Term: Greenhouse gas emissions

Copy the following HTML iframe code to your website:

Share This

**1. Greenhouse Gas Emission Sources and Impact:**
– Greenhouse gases trap heat in the Earth’s atmosphere, leading to global warming.
– Increased levels of carbon dioxide and methane from fossil fuel burning are major contributors to global warming.
– Carbon dioxide is the largest contributor to global greenhouse gas emissions, accounting for 74% in 2016.
– Methane is the second most significant greenhouse gas, contributing 17% to global emissions in the same year.
– Major anthropogenic greenhouse gases include carbon dioxide, nitrous oxide, methane, and fluorinated gases.
– Global efforts are needed to reduce greenhouse gas emissions and combat climate change effectively.

**2. Human Activities and Emission Trends:**
– Industrial activities since 1750 have significantly increased greenhouse gas concentrations.
– Burning fossil fuels, land use changes, livestock, agriculture, and industrial processes are major sources of greenhouse gas emissions.
– Global greenhouse gas emissions continue to rise, with key contributors being fossil fuels and land use changes.
– The energy supply sector accounts for 34% of total emissions, followed by industry (24%), AFOLU sector (22%), transport (15%), and buildings (6%).
– China is the largest emitter, accounting for over a quarter of global emissions.

**3. Measurement and Reporting Methods:**
– Emissions can be measured based on territory or activity principle.
– Emission intensity, calculated as a ratio between greenhouse gas emissions and metrics like GDP or energy use, varies between developed and developing countries.
– Different methods like emission factor-based, mass balance, and monitoring systems are used for emission calculations.
– Cumulative emissions, national accounts balance, and per capita emissions are common measurement tools.
– Climate TRACE is an independent group using satellite data and AI to monitor greenhouse gas emissions.

**4. Greenhouse Gas Types and Impact:**
– Carbon dioxide is the dominant emitted greenhouse gas, mainly from fossil fuels and cement production.
– Methane has a high immediate impact on global warming, with major sources being fossil fuels, livestock, and human waste.
– Nitrous oxide has a high global warming potential, primarily from agriculture and industrial processes.
– F-gases, including HFCs, PFCs, SF6, and NF3, are used in various industries and equipment.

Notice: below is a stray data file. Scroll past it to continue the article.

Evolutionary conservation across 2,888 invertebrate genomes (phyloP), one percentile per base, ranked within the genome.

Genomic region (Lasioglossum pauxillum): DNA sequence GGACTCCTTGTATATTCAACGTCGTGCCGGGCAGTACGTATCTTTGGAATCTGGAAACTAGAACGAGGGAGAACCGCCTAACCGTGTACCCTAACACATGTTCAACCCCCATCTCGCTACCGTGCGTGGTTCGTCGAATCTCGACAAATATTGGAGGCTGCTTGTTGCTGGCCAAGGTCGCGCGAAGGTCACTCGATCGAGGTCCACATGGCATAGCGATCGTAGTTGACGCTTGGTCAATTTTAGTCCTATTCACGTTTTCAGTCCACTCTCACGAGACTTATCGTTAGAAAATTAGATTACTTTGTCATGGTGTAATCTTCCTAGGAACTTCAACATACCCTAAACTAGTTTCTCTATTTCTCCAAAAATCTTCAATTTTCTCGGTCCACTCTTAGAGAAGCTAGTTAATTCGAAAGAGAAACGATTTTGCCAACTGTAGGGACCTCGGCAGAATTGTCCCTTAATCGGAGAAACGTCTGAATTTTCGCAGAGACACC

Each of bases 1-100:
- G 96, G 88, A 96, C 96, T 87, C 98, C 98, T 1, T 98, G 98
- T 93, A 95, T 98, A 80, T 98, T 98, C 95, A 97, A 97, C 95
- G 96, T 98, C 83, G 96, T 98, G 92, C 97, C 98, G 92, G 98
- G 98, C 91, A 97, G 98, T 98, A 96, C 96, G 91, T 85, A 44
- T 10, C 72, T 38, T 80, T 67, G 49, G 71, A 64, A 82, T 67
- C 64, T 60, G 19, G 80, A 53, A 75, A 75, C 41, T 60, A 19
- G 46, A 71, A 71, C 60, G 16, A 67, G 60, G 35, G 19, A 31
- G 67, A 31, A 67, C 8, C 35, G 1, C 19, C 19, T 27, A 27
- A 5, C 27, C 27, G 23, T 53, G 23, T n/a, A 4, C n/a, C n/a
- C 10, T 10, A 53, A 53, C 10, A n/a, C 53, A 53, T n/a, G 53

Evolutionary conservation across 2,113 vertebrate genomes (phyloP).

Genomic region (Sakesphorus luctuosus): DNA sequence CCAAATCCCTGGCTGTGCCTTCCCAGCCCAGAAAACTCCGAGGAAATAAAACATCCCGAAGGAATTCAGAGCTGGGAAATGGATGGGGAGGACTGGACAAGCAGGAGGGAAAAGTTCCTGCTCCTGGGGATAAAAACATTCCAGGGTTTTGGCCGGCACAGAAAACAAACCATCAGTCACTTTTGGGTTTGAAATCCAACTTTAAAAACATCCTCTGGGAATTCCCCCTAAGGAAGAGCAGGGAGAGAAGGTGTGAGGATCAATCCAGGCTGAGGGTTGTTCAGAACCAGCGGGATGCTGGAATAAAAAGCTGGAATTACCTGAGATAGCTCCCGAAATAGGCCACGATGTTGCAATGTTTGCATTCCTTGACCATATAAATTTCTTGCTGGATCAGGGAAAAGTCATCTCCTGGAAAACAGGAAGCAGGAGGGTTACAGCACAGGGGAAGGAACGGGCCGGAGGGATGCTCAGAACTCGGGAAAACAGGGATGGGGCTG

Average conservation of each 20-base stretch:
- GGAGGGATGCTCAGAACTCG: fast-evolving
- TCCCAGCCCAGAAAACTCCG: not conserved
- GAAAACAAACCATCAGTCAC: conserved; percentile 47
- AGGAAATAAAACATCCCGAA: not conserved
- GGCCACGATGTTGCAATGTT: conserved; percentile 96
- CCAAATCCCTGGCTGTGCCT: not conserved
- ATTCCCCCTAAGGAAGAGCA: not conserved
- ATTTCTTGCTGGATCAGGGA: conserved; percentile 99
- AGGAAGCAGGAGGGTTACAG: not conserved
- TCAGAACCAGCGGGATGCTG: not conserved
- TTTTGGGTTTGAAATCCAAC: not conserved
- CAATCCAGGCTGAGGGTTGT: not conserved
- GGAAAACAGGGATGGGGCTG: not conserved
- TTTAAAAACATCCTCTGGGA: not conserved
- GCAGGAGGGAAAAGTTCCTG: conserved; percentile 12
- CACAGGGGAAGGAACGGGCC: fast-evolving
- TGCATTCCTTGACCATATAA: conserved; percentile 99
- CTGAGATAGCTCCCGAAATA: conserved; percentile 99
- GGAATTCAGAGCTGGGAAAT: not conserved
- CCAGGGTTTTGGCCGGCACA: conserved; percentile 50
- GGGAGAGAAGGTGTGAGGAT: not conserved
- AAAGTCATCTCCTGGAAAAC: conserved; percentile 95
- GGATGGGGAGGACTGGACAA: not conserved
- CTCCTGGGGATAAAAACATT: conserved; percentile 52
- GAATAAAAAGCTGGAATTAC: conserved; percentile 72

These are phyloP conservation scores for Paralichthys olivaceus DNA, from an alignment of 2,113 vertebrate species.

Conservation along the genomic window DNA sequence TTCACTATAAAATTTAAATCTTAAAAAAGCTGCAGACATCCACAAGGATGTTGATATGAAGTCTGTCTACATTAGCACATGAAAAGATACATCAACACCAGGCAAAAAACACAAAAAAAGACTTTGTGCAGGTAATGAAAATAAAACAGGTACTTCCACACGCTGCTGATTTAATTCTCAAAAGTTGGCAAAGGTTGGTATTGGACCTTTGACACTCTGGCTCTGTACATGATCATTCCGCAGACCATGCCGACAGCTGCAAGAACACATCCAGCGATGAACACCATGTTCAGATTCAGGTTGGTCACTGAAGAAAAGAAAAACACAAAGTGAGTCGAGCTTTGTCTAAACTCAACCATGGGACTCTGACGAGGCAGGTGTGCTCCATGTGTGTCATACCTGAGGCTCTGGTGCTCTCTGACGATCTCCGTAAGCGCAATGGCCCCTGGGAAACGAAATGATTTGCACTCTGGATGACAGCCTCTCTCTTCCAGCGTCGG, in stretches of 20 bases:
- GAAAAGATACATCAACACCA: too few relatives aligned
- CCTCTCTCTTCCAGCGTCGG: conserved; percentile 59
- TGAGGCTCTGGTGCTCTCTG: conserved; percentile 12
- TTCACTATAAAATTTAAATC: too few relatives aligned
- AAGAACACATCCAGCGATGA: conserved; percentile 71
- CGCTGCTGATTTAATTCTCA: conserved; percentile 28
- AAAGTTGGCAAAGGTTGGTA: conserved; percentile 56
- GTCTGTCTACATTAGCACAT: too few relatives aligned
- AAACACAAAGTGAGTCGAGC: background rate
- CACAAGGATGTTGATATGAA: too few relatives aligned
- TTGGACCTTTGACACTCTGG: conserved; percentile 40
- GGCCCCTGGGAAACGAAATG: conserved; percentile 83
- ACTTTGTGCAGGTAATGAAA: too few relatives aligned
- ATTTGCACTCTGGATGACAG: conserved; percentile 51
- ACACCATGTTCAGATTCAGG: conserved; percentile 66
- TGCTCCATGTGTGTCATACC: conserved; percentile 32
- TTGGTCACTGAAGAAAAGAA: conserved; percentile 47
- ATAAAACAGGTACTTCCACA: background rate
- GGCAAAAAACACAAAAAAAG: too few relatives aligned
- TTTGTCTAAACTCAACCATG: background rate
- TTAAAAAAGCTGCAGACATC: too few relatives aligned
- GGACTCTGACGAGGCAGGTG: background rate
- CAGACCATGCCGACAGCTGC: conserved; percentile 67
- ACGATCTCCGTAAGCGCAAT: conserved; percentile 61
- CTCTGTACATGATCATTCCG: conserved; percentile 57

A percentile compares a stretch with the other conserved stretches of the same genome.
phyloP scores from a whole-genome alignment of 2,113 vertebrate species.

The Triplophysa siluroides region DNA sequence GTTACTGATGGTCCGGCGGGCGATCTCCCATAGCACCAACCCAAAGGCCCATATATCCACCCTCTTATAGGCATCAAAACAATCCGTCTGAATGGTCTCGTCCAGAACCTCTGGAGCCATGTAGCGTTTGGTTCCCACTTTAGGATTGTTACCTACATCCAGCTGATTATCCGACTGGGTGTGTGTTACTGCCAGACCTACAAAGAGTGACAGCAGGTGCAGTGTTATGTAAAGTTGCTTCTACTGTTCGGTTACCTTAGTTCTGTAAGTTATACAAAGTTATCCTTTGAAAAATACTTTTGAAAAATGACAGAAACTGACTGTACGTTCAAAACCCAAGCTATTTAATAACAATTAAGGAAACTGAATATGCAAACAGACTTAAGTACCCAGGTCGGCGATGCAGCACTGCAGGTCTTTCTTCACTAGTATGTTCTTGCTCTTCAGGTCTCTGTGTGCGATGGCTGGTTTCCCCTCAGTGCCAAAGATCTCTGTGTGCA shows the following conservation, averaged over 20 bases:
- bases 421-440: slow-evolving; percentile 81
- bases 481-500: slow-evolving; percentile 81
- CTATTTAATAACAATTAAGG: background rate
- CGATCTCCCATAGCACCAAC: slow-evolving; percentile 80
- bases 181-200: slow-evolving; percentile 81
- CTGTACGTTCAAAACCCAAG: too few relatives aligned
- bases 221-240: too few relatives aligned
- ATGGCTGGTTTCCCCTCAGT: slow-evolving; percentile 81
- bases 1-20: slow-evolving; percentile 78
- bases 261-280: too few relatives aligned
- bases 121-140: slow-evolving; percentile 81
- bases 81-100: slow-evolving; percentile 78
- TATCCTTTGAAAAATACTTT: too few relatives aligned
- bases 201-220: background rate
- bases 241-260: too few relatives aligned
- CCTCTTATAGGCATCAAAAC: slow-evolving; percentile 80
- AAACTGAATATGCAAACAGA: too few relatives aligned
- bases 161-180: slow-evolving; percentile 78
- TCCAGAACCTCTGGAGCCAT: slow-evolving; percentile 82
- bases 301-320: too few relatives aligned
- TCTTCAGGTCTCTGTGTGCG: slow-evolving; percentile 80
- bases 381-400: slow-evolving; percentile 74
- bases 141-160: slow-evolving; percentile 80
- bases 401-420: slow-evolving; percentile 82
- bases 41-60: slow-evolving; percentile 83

**5. Regional and Historical Emission Trends:**
– Countries with higher GDP per capita tend to have higher emissions per capita.
– China’s per capita emissions are rapidly approaching those of developed countries.
– Developed countries historically emitted a significant portion of industrial CO2 emissions.
– Different regions have contributed varying percentages of cumulative CO2 emissions.
– The UK, despite historical emissions, accounted for only a small percentage of global emissions in 2017.

Greenhouse gas (GHG) emissions from human activities intensify the greenhouse effect. This contributes to climate change. Carbon dioxide (CO2), from burning fossil fuels such as coal, oil, and natural gas, is one of the most important factors in causing climate change. The largest emitters are China followed by the United States. The United States has higher emissions per capita. The main producers fueling the emissions globally are large oil and gas companies. Emissions from human activities have increased atmospheric carbon dioxide by about 50% over pre-industrial levels. The growing levels of emissions have varied, but have been consistent among all greenhouse gases. Emissions in the 2010s averaged 56 billion tons a year, higher than any decade before. Total cumulative emissions from 1870 to 2017 were 425±20 GtC (1558 GtCO2) from fossil fuels and industry, and 180±60 GtC (660 GtCO2) from land use change. Land-use change, such as deforestation, caused about 31% of cumulative emissions over 1870–2017, coal 32%, oil 25%, and gas 10%.

Annual carbon dioxide emissions per person (height of vertical bars) and per country (area of vertical bars) of the fifteen high-emitting countries

Carbon dioxide (CO2) is the main greenhouse gas resulting from human activities. It accounts for more than half of warming. Methane (CH4) emissions have almost the same short-term impact. Nitrous oxide (N2O) and fluorinated gases (F-gases) play a lesser role in comparison. Emissions of carbon dioxide, methane and nitrous oxide in 2023 were all higher than ever before.

Electricity generation, heat and transport are major emitters; overall energy is responsible for around 73% of emissions. Deforestation and other changes in land use also emit carbon dioxide and methane. The largest source of anthropogenic methane emissions is agriculture, closely followed by gas venting and fugitive emissions from the fossil-fuel industry. The largest agricultural methane source is livestock. Agricultural soils emit nitrous oxide partly due to fertilizers. Similarly, fluorinated gases from refrigerants play an outsized role in total human emissions.

The current CO2-equivalent emission rates averaging 6.6 tonnes per person per year, are well over twice the estimated rate 2.3 tons required to stay within the 2030 Paris Agreement increase of 1.5 °C (2.7 °F) over pre-industrial levels. Annual per capita emissions in the industrialized countries are typically as much as ten times the average in developing countries.

The carbon footprint (or greenhouse gas footprint) serves as an indicator to compare the amount of greenhouse gases emitted over the entire life cycle from the production of a good or service along the supply chain to its final consumption. Carbon accounting (or greenhouse gas accounting) is a framework of methods to measure and track how much greenhouse gas an organization emits.

Concrete Leveling Solutions